US Prosecutors Investigate Art Purchases by Russians – And More Art News –

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The headlines

THE WAR IN UKRAINE. US prosecutors have subpoenaed auction houses, including Sotheby’s And Christiesas part of an effort to track down artworks that sanctioned Russians could use to evade sanctions, Bloomberg reports. Among the high-profile arts patrons reportedly named in the subpoenas are Viktor Vekselberg And Roman Abramovich; they were not accused of wrongdoing, nor were the auction houses. Meanwhile, in Russia, police confiscated works by artists from an anti-war exhibition in St. Petersburg Elena Osipovastating that the materials “possibly contain false information about the Russian Armed Forces.” AFP reports. Under a new law in the country, publishing information about the Russian military that is deemed false can be punishable by up to 15 years in prison.

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Drone photo of Tell al-Hiba in southern Iraq, 2019.

LIFE OF ARTISTS. The sculptor Brandon Ndifethat conjures up macabre and unsettling sights is now represented by New York Green Naftali gallery, per ArtDaily. painter Cy Gavinwho made abstract views of nature opens an exhibition in the Gagosian in Manhattan today and was profiled in the New York Times. The seemingly tireless multi-media phenomenon Nicolas party has an appearance at Xavier Hufkens in Brussels, and spoke with eyepiece. And the National Gallery of Australia said it will stage a Jordan Wolfson Solo show – his first Down Under! – in December, which will include new animatronic work. Buckle up.

The abstract

NADA New York will be moving to West Chelsea this year at 548 West on West 22nd Street. Around 88 exhibitors have registered to take part. [ARTnews]

Lisson GalleryThe forthcoming Los Angeles office, originally scheduled to open last fall, will now open in April due to construction delays. First of all: a Carmen Herrera solo exhibition. It will stage a pop-up on February 14th Ryan Gander Exhibition in the city at Designer Dries van Noten‘S Small house Gallery. [Financial Times]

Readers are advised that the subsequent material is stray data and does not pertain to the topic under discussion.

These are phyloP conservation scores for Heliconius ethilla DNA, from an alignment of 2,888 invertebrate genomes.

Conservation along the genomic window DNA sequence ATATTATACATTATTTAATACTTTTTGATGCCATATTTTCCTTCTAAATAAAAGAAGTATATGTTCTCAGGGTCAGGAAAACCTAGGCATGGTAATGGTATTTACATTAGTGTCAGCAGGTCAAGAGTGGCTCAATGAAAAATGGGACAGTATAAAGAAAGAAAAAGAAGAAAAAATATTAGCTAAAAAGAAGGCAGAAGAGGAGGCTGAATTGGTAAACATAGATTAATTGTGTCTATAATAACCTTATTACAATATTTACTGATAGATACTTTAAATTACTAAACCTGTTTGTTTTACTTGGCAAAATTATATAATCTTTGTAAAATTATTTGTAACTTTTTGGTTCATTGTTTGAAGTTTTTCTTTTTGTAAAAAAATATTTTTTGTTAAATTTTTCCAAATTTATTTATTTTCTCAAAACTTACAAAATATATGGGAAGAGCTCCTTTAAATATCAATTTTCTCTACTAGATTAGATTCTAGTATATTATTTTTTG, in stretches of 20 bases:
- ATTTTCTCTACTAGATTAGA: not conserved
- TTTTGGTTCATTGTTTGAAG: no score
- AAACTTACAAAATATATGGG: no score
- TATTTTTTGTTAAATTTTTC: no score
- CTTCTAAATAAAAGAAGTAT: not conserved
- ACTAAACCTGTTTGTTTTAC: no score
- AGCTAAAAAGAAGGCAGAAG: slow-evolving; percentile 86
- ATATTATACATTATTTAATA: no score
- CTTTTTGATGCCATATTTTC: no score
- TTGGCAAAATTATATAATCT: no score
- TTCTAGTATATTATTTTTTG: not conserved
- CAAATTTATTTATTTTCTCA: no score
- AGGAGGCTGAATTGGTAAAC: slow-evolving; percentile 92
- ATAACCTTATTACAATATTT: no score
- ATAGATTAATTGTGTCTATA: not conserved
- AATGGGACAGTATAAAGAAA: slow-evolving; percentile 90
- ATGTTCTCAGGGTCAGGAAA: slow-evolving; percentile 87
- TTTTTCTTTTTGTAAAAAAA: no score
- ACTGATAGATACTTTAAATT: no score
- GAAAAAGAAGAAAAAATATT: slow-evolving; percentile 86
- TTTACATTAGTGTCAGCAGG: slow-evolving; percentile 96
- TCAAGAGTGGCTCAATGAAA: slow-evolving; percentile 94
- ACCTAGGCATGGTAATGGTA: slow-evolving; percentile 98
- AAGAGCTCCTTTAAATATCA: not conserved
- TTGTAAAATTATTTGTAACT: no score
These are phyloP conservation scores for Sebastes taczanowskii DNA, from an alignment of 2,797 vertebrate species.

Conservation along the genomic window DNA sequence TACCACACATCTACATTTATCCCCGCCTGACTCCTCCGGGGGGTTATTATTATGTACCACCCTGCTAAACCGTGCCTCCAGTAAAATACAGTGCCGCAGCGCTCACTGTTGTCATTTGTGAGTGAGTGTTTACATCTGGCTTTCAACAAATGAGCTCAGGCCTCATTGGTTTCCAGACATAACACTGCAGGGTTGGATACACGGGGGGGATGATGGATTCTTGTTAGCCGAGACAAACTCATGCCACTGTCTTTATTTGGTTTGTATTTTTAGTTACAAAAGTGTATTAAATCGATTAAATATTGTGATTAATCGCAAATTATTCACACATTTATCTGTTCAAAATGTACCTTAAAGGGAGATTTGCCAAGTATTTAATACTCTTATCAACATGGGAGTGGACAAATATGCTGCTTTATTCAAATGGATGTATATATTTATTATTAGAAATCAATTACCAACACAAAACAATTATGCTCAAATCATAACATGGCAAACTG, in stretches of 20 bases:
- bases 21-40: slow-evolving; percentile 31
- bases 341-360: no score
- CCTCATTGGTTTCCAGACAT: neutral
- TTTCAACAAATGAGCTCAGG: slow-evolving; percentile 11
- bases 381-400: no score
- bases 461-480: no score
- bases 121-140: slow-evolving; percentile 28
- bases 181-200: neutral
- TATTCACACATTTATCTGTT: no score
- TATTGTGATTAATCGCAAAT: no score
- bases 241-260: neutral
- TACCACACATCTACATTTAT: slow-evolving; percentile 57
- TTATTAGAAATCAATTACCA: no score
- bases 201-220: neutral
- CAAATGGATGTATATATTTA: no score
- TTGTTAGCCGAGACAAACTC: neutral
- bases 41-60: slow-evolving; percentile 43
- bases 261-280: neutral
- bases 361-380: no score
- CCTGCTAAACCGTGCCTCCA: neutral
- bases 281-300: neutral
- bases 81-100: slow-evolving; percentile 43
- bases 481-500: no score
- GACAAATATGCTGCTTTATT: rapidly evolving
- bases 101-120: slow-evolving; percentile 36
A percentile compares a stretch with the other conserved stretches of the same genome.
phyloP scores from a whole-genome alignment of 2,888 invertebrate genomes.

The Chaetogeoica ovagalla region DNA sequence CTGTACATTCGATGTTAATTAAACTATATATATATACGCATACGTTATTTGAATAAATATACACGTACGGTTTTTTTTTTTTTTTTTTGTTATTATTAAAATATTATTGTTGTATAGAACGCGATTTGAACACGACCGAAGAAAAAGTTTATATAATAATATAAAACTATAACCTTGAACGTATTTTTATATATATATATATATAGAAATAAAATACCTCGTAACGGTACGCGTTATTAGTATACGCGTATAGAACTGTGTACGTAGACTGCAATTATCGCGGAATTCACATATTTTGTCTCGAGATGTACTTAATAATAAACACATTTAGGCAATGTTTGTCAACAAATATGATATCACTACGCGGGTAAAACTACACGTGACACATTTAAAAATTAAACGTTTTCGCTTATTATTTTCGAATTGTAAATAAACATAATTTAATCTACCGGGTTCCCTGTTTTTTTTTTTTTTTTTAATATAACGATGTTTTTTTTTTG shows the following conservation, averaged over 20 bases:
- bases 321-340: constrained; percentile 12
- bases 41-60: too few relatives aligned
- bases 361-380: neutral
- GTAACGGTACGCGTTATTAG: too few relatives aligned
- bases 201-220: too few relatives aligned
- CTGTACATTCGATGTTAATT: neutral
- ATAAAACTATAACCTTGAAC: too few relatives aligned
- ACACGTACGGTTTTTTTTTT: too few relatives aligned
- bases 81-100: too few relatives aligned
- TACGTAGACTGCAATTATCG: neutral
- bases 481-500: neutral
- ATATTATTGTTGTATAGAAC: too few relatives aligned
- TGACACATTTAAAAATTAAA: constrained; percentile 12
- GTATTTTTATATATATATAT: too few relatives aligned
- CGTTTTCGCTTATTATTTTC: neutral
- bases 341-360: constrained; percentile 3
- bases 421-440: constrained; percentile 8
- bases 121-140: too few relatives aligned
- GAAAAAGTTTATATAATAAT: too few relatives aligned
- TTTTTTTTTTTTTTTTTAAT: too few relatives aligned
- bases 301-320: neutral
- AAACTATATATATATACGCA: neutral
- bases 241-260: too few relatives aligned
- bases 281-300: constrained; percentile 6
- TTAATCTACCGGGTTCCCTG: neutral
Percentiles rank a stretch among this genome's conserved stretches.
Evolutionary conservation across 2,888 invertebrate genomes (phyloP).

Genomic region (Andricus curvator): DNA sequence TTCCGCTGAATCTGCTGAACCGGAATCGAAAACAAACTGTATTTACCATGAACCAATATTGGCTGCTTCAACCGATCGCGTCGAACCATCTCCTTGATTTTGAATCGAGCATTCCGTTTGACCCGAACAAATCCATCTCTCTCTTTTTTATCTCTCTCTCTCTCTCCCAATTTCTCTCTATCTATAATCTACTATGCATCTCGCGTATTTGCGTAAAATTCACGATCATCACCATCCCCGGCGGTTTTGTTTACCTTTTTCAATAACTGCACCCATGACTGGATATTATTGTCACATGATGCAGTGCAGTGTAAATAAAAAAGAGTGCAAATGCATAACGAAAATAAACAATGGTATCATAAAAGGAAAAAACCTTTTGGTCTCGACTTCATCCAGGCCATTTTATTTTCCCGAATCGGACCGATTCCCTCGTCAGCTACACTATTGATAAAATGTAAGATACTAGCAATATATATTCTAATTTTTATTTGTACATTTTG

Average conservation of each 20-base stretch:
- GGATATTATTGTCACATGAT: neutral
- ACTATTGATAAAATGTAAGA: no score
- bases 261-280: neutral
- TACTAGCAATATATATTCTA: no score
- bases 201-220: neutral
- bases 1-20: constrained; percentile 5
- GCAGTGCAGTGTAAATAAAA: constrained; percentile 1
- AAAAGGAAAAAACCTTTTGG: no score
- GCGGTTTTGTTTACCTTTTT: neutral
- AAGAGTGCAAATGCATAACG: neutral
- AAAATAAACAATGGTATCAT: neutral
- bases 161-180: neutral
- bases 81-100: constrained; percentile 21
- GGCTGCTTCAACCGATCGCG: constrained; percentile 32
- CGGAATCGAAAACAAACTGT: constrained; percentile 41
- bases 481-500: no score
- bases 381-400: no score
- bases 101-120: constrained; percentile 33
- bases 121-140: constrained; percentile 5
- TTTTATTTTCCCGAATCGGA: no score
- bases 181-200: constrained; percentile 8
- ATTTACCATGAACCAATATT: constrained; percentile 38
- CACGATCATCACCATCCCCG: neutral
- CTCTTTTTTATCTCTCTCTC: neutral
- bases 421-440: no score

Jenny Moorewho resigned as director Chianti Foundation in Marfa, Texas, was appointed the founding director of after nine years last summer Tinworks item no in Bozeman, Montana. Tinworks, established four years ago, presents art programs in a sprawling former warehouse complex. [Artforum]

The first section of Target Crenshawthe $100 million project to create an art-filled public space along a 1.3-mile stretch of Crenshaw Boulevard in Los Angeles is slated to open in the fall with works by Kehinde Wiley, Maren Hassingerand more. [Los Angeles Times]

A new documentary about artists Robert Irvin, Robert Irwin: A Desert of Pure Emotionis displayed at South of Southwest in Austin, Texas, in mid-March. Producers include the Light and Space legend’s longtime dealer, pace gallery founder Arne Glimmer. [Deadline]

An exhibition in LGDR & Wei Hong Kong gallery focuses on pioneering modern painters from Singapore and Vietnam. “The works reflect the artist’s complicated relationship with national identity,” says the curator of the exhibition. Karen Oenwho directs the institute for art history Nanyang Technical University in Singapore. [South China Morning Post]

The kicker

MEASURE THE TEMPERATURE. In the New York Timesjournalist Alex Marshall takes a look at how some museums are relaxing their strict climate regulations to save on energy bills. The Guggenheim Bilbao, for one, is said to save more than $20,000 a month. Still, many loan agreements include strict temperature and humidity clauses, and some. Museum professionals are reluctant to make such changes. As one sustainability consultant told him Just“You don’t want to be the restorer who says it’s okay to flip the switch and suddenly you are picassos melt.” [NYT]